Efforts have been underway for a few years to better integrate upstream and downstream operations to further reduce the overall cost of goods, says Alex Chatel, product manager at Univercells. Some observers credit this trend to increased use of the quality target product profile concept for integrated process design. Some of the latest biopharmaceutical manufacturing facility designs have cell culture and some purification unit operations take place in one location, notes Mohindra. 

At the same time, the industry is embracing digitalization, notes Vermunt. “New ecosystems for data aggregation, data evaluation, and modeling have been created and leveraged and the bioreactor has been a focus for digital twin efforts,” she says. 

Projects underway at various manufacturers and technology vendors suggest where upstream manufacturing is heading. One showcase will be Amgen’s facility in West Greenwich, RI, construction of which is expected to be completed in 2020 (1). Leveraging PAT and sensor technology, it will feature a modular design and use portable 2000-L bioreactors and vessels and single-use bioreactors. 

At the contract development and manufacturing organization Lonza, at-line and on-line sensors have improved control of critical quality attributes, says Mohindra. The company is using in-line sensors and Raman spectroscopy to enable precise measurement of viable cell concentration and individual cell metabolites such as glucose and lactate, he explains. Using real-time data from these sensors has improved decision making, while automating data transcription between systems has minimized risk. Lonza is also moving to the use of electronic batch records to pull information from various systems and build a fully integrated, transparent manufacturing network, says Mohindra.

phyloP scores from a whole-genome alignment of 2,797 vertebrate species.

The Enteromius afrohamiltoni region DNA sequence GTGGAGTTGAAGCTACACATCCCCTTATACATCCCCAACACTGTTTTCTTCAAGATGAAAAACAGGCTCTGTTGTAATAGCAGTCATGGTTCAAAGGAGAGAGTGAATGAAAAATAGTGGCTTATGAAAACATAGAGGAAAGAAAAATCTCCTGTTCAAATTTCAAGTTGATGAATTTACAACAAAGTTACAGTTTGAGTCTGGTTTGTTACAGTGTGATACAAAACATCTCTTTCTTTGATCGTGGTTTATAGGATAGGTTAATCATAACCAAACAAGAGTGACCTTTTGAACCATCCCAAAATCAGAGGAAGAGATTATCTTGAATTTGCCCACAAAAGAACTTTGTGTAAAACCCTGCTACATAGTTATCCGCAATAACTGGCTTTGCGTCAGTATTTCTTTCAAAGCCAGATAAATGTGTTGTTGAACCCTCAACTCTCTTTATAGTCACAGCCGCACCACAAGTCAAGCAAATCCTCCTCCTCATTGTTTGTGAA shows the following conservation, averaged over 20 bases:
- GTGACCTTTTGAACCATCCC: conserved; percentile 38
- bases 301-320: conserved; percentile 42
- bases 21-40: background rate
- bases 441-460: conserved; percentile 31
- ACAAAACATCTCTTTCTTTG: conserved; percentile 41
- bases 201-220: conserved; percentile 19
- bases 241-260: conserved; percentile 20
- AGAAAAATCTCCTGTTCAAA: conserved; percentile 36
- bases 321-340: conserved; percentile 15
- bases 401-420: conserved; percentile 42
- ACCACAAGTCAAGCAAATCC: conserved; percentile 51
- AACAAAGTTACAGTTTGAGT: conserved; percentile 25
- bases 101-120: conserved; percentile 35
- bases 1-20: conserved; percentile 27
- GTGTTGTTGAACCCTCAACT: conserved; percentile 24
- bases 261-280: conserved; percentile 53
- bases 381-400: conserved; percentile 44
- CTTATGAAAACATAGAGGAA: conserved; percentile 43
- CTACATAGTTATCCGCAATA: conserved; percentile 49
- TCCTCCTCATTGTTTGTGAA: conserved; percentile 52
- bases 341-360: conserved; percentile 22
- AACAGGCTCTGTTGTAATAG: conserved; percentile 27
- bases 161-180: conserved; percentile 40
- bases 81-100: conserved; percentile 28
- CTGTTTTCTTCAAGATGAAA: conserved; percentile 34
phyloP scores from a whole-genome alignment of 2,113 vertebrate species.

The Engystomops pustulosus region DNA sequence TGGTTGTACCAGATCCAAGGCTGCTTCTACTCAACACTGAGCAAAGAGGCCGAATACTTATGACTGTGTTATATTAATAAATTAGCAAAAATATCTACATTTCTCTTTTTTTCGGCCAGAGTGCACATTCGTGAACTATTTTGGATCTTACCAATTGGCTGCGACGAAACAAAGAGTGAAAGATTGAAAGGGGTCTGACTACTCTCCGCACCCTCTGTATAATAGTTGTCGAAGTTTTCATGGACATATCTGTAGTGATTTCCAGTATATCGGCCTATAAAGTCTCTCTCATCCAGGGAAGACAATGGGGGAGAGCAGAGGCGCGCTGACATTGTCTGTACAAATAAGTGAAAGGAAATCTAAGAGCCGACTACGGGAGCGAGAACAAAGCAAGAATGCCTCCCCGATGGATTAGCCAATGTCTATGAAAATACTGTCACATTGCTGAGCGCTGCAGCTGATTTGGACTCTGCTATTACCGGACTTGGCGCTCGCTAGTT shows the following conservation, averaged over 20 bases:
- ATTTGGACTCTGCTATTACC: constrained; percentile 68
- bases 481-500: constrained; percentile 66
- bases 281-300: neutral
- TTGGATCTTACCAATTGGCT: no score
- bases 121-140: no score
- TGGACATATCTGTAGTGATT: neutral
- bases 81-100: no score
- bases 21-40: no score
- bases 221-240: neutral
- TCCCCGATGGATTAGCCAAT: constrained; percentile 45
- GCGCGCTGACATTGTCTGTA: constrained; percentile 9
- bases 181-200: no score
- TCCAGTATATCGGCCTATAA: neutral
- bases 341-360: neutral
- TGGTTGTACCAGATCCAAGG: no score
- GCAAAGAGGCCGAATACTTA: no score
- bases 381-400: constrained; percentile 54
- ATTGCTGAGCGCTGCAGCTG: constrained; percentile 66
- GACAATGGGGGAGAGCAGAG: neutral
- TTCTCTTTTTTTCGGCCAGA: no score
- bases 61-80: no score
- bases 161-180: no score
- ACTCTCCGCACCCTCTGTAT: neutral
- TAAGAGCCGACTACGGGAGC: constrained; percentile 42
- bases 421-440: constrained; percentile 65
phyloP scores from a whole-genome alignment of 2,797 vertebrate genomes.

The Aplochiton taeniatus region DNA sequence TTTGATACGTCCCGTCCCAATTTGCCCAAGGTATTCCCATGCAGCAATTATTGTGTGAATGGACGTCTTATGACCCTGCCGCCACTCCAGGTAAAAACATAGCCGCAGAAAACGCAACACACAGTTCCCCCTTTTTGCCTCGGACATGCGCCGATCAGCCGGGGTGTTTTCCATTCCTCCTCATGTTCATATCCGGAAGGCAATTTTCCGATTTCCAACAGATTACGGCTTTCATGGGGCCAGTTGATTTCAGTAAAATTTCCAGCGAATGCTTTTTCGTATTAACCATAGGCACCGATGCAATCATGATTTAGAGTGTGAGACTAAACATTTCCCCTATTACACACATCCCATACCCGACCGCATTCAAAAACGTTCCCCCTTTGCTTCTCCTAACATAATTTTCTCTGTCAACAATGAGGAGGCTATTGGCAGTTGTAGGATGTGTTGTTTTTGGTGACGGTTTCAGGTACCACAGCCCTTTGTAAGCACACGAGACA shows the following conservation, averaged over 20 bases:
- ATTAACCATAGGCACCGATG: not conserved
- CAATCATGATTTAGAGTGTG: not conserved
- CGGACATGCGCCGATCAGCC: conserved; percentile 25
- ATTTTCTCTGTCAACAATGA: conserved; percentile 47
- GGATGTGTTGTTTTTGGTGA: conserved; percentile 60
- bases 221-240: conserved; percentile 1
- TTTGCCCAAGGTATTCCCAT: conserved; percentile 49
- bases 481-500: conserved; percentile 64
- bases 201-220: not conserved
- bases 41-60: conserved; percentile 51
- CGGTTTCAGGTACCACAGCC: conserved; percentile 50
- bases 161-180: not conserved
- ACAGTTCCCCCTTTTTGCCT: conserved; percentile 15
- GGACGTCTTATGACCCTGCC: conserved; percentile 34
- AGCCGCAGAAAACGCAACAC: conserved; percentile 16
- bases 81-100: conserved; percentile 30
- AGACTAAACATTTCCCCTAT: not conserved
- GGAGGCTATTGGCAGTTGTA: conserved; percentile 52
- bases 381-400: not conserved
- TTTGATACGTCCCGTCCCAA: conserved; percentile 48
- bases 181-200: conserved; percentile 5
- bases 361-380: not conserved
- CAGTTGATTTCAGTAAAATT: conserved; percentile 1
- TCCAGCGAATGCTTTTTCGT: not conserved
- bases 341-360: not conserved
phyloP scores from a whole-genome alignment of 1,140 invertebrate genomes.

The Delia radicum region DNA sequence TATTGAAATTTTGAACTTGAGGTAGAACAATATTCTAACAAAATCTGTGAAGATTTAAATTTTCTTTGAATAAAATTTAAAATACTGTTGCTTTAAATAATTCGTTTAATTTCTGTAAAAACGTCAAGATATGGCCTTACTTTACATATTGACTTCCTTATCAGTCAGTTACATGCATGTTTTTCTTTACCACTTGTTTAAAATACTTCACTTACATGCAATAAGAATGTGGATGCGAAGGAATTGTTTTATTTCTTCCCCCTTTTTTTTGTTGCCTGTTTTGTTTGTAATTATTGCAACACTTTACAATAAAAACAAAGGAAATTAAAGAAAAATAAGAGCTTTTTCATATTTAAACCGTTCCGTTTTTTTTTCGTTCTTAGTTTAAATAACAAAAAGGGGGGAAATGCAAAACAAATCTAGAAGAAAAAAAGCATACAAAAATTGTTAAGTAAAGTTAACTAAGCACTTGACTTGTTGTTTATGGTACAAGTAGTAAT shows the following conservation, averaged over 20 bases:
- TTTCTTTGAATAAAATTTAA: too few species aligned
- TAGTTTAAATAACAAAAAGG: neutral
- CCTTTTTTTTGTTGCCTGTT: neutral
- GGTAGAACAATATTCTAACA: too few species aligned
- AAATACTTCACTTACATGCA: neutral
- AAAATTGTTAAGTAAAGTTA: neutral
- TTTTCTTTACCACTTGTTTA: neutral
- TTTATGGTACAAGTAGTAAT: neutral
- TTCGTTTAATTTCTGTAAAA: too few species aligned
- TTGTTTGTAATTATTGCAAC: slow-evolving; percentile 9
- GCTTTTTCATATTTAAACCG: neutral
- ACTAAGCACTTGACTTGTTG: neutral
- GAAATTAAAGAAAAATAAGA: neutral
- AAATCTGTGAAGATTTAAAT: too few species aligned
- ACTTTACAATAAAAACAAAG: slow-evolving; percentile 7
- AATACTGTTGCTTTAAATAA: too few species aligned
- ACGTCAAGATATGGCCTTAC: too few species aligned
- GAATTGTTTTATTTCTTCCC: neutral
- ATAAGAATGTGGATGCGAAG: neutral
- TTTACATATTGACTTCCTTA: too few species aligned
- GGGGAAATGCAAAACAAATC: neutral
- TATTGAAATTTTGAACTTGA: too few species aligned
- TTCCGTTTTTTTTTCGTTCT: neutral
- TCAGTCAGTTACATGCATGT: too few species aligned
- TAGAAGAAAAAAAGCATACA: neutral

Other efforts focus on process intensification, he says, particularly at the inoculum stage. Over the past three years, Mohindra adds, Lonza has significantly improved host cell expression levels along with its understanding of the design space and interactions between cells, media components, and raw materials. “This understanding is what enables development of new engineering solutions improving speed, cost, and quality,” he says. 

Bioreactor improvements have been key for most technology providers. GE Healthcare’s life-sciences division, for instance, has updated its bioreactors to enhance process intensification, says Vermunt, and will soon introduce an automatic perfusion system that integrates into the company’s Xcellerex bioreactor platform to facilitate intensification during both N-1 and N stages. The company is also working to improve sensors and use of near infrared and Raman spectroscopy.